California meltdown

A weekly flyover of the state budget crisis

Last week ended with a federal three-judge panel warning about prison overcrowding and ordering that 40,000 state prisoners be released in the next two years. As if to prove the point, last Saturday (Aug. 8) inmates rioted for 11 hours at the state prison in Chino. Coverage noted that two years ago a national expert had warned the place was “a serious disturbance waiting to happen.” It was that kind of week.

Aug. 5: The Legislative Counsel Bureau issues a four-page opinion asserting that most of Gov. Schwarzenegger’s line-item vetoes, made when he signed the budget revision legislation on July 28, are illegal. The governor cut an addition $489 million from the budget, most of it from health and human-services programs.

Aug. 7: State Senate President Pro Tem Darrell Steinberg announces he intends to sue the governor over his line-item veto cuts. A Governor’s Office spokesman, Aaron McLear, responds that the governor’s constitutional authority to veto appropriations is “unquestioned and will be upheld by the courts.”

Aug. 8: Rioting inmates smash and burn buildings and furniture at the state prison in Chino. The riot is racially based, with African-American prison gangs fighting Latino gangs in hand-to-hand combat. There are no deaths, but 175 men are injured. The prison houses twice as many inmates as it has space for.

Aug. 9: The Sacramento Bee reports that, despite the historic recession and subsequent budget cuts, the state of California is continuing to hire new employees. “About 4,000 more full-time workers drew state checks in June compared to a year ago,” reporter Jon Ortiz writes. Schwarzenegger spokesman Aaron McLear attributes the increase to increased demands for services during the recession and other factors beyond the governor’s control. Monthly payroll costs have dropped nearly 10 percent because of furloughs, McLear says.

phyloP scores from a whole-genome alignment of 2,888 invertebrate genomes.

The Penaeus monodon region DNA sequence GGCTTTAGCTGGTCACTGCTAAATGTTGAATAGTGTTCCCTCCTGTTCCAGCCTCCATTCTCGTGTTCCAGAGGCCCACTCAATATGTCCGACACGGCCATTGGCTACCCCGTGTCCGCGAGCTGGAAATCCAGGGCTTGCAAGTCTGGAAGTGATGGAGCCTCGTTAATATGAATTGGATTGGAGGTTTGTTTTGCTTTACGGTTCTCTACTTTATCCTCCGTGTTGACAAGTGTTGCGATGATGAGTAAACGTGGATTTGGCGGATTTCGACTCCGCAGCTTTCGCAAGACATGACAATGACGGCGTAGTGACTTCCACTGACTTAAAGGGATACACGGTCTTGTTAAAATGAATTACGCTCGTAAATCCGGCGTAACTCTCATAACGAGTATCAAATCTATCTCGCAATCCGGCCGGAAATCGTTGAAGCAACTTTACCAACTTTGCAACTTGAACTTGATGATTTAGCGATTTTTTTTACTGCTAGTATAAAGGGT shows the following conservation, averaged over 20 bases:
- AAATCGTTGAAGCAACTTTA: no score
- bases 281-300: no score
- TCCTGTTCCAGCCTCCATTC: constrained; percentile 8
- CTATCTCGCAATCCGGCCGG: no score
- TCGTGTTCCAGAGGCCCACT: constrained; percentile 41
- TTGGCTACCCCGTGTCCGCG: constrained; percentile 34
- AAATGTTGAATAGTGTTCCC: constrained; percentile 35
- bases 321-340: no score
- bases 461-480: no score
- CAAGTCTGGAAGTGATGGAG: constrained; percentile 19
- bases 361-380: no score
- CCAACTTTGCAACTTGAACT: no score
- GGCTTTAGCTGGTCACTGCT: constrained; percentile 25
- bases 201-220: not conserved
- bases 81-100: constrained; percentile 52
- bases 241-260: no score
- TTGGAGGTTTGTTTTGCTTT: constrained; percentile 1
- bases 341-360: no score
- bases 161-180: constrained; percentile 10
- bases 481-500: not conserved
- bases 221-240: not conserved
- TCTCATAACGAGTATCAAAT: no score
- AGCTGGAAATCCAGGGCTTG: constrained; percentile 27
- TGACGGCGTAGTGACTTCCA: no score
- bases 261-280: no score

Aug. 10: Los Angeles Times reporter Evan Harper writes that “Lawyers are being drafted in droves to unravel spending plans passed by the Legislature and signed by the governor.” And they’re having “considerable success, winning one lawsuit after another, costing the state billions of dollars and throwing California’s budget process into further turmoil.” Among the reductions nixed by the courts: health-care services, redevelopment-agency funds and transportation spending. “Lawsuits are one reason most in Sacramento expect a quick collapse of the spending plan the governor signed last month to wipe out a deficit of about $24 billion,” Harper adds. “There is talk of the governor needing to call an emergency session in the fall so lawmakers can get back to work keeping the state solvent.”

Aug. 11: Steinberg files suit in San Francisco Superior Court, charging that Schwarzenegger exercised “authority that belongs solely to the Legislature” under the state constitution, according to the Sacramento Bee. Jim Evans, Steinberg’s communications director, states in a press release that the case is about separation of powers: “What’s really at stake is the protection of the equal relationship between the executive and legislative branches of state government.” For his part McLear tells the Bee, “The governor absolutely has the authority to veto appropriations. … The real question is, why are Democrats focused on fruitless legal battles that dig the state back into a deficit?”